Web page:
The produce industry requires facilities for the storage, packing, transport and logistics of these goods and provides many with employment on both sides of the border. November through March represent peak harvesting season and it is during these months when jobs are abundant and importation is at its highest.



The municipality of Nogales was governed by the Institutional Revolutionary Party (PRI) from 1931 to 2006, when power shifted to the National Action Party (PAN). After more than seven decades of being in power, the PRI was defeated by the PAN when the businessman and philanthropist Marco Antonio Martínez Dabdoub ran for the presidency of Nogales, and gained access to the municipal government after having won by 30,826 votes against 23,892 of his PRI opponent.[14]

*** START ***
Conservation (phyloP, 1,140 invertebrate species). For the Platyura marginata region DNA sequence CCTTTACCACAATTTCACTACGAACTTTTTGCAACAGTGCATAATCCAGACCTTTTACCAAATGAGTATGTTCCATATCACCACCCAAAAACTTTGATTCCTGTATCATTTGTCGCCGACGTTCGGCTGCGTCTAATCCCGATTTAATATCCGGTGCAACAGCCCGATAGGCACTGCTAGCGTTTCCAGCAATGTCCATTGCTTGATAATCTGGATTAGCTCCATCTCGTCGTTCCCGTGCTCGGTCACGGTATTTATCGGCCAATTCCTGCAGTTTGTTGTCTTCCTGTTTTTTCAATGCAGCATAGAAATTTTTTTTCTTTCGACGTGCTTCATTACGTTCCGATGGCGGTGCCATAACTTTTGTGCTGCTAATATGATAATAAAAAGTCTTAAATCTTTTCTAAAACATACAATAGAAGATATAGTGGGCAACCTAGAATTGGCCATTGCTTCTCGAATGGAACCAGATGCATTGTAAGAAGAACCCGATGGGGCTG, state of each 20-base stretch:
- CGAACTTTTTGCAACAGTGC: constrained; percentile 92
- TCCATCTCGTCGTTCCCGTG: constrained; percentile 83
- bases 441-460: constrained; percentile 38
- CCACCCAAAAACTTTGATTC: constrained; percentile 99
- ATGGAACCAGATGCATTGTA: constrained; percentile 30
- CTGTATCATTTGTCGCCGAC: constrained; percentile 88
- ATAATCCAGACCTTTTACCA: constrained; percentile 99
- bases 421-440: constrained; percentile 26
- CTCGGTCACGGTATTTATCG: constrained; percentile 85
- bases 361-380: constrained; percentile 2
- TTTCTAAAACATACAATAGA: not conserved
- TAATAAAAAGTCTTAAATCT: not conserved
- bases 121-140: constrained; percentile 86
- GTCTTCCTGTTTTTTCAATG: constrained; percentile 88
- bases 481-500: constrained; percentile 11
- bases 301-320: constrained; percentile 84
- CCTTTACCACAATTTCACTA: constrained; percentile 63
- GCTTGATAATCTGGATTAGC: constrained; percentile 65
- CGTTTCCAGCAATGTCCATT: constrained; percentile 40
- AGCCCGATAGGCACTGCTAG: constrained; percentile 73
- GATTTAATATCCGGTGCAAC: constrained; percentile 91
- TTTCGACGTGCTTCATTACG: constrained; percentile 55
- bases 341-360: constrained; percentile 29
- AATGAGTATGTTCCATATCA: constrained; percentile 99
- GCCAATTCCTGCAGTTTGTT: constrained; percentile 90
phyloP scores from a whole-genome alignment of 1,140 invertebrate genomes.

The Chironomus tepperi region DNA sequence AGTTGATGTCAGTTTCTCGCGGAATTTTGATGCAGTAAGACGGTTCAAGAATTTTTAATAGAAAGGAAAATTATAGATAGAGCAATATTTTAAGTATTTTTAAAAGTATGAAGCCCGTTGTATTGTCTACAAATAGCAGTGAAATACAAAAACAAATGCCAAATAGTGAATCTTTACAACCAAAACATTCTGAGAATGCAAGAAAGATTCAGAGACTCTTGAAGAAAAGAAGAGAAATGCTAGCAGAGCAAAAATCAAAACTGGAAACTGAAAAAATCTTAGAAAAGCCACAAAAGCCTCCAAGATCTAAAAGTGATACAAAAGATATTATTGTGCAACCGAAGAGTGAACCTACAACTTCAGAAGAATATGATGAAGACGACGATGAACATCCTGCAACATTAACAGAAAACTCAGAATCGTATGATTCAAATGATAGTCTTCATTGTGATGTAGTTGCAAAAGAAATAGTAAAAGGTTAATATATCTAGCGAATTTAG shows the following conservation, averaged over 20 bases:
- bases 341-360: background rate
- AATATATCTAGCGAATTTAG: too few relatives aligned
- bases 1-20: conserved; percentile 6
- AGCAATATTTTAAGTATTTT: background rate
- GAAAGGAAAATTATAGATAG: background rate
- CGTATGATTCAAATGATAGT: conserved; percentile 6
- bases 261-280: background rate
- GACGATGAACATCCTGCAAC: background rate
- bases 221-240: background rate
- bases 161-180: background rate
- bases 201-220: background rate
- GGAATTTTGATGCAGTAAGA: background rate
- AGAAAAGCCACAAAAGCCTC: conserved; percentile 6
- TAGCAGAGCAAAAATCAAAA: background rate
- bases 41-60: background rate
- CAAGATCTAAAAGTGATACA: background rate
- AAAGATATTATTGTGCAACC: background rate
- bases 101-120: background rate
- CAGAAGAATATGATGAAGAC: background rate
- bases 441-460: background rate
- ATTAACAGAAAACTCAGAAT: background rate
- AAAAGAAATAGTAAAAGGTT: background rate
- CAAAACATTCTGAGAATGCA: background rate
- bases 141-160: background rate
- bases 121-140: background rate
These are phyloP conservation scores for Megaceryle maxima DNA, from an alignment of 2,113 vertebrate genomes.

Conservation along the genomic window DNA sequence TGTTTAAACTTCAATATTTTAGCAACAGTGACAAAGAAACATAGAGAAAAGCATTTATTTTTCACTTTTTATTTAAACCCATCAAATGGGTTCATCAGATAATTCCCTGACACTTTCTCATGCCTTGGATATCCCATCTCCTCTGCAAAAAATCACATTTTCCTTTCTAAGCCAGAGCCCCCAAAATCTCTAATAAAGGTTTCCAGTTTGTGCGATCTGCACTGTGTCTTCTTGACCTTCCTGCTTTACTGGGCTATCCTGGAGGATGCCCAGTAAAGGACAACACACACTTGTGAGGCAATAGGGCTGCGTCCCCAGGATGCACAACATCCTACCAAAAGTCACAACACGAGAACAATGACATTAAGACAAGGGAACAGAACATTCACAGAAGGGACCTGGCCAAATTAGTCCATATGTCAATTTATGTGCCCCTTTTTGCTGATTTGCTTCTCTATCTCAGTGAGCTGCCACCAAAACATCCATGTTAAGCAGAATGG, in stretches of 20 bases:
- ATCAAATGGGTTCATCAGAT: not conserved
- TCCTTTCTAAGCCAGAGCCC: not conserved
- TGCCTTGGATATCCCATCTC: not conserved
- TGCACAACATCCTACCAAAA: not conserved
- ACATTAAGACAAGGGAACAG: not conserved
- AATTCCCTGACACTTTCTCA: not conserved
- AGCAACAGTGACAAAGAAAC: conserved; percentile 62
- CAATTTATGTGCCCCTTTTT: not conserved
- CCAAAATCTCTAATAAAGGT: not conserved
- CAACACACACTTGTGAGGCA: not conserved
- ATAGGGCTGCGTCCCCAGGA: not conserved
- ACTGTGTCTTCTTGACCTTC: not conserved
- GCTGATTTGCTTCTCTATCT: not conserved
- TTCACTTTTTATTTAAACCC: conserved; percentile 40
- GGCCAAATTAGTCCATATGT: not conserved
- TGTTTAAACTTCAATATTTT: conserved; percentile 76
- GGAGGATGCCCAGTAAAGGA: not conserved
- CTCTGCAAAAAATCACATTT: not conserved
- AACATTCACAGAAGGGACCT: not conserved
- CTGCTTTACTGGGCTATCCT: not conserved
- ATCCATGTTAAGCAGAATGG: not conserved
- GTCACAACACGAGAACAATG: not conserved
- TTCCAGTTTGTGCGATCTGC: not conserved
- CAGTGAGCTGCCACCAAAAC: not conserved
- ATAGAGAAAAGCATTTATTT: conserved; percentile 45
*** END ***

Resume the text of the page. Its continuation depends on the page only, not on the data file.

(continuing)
Municipal presidents

Term Municipal president Political party Notes
1910–1913[15] Fernando F. Rodríguez
1913–1914 Antonio Varela
1916–1917 Astolfo R. Cárdenas
1917–1918 Félix B. Peñaloza
1918–1919 Astolfo R. Cárdenas
1919–1920 Alberto Figueroa
1920–1921 Alejandro Villaseñor
1921–1922 Francisco V. Ramos
1922–1923 Francisco A. Casanova
1923–1924 Walterio Pesqueira
1924–1925 Jesús E. Maytorena
1925 Jesús Siqueiros Acting municipal president
1925–1926 Fernando E. Priego
1926 Guillermo Mascareñas Acting municipal president
1926–1927 Carlos Revilla
1927 Apolonio L. Castro Acting municipal president
1927–1929 Macedonio H. Jiménez
1929–1930 ?
1931–1932 Eduardo L. Soto PNR
1932–1933 José S. Elías PNR
1933–1935 Rafael E. Ruiz PNR
1935–1937 Enrique Aguayo PNR
1937–1939 Gustavo Escobosa PNR
1939 Manuel Mascareñas, Jr. PRM
1939–1941 Lauro Larios PRM
1941–1943 Anacleto F. Olmos PRM
1943–1946 Luis R. Fernández PRM
1946–1949 Miguel F. Vázquez PRI
1949–1952 Gonzalo Guerrero Almada PRI
1952–1953 Víctor M. Ruiz Fimbres PRI
1953–1955 Ernesto V. Félix PRI
1955–1958 Miguel Amador Torres PRI
1958–1961 Otilio H. Garavito PRI
1961–1964 Jesús Francisco Cano PRI
1964–1967 Ramiro Corona Godoy PRI
1967–1970 Leopoldo Elías Romero PRI
1970–1973 Octavio García García PRI
1973–1974 Ricardo Silva Hurtado PRI
1974–1976 Enrique Moralla Valdez PRI
1976 Jesús Retes Vásquez PRI Acting municipal president